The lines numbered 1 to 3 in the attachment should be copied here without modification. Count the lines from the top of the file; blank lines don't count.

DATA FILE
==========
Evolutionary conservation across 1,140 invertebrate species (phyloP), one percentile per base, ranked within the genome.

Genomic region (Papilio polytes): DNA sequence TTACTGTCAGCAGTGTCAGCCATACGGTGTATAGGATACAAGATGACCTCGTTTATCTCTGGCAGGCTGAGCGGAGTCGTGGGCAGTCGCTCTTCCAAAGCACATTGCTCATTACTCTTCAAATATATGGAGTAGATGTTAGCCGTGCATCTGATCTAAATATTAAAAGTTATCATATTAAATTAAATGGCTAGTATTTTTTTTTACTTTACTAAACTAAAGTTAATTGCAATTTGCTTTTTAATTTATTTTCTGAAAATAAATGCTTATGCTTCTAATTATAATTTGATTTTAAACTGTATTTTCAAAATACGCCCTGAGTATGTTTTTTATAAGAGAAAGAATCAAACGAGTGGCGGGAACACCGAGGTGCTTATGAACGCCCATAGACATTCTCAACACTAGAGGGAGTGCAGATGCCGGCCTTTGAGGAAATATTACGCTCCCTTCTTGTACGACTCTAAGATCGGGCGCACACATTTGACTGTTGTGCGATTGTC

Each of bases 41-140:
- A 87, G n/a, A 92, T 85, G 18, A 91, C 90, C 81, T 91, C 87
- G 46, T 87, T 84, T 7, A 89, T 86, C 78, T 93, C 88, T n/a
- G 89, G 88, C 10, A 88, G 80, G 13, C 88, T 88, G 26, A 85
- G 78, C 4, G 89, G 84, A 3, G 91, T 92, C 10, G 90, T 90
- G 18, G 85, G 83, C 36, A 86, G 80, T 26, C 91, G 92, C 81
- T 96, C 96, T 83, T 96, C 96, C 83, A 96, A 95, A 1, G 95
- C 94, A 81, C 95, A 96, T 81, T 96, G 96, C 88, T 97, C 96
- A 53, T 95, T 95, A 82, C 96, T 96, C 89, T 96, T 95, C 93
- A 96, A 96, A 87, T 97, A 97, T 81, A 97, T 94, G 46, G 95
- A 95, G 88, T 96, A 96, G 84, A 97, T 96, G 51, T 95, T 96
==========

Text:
Evolutionary conservation across 1,140 invertebrate species (phyloP), one percentile per base, ranked within the genome.

Genomic region (Papilio polytes): DNA sequence TTACTGTCAGCAGTGTCAGCCATACGGTGTATAGGATACAAGATGACCTCGTTTATCTCTGGCAGGCTGAGCGGAGTCGTGGGCAGTCGCTCTTCCAAAGCACATTGCTCATTACTCTTCAAATATATGGAGTAGATGTTAGCCGTGCATCTGATCTAAATATTAAAAGTTATCATATTAAATTAAATGGCTAGTATTTTTTTTTACTTTACTAAACTAAAGTTAATTGCAATTTGCTTTTTAATTTATTTTCTGAAAATAAATGCTTATGCTTCTAATTATAATTTGATTTTAAACTGTATTTTCAAAATACGCCCTGAGTATGTTTTTTATAAGAGAAAGAATCAAACGAGTGGCGGGAACACCGAGGTGCTTATGAACGCCCATAGACATTCTCAACACTAGAGGGAGTGCAGATGCCGGCCTTTGAGGAAATATTACGCTCCCTTCTTGTACGACTCTAAGATCGGGCGCACACATTTGACTGTTGTGCGATTGTC

Each of bases 41-140: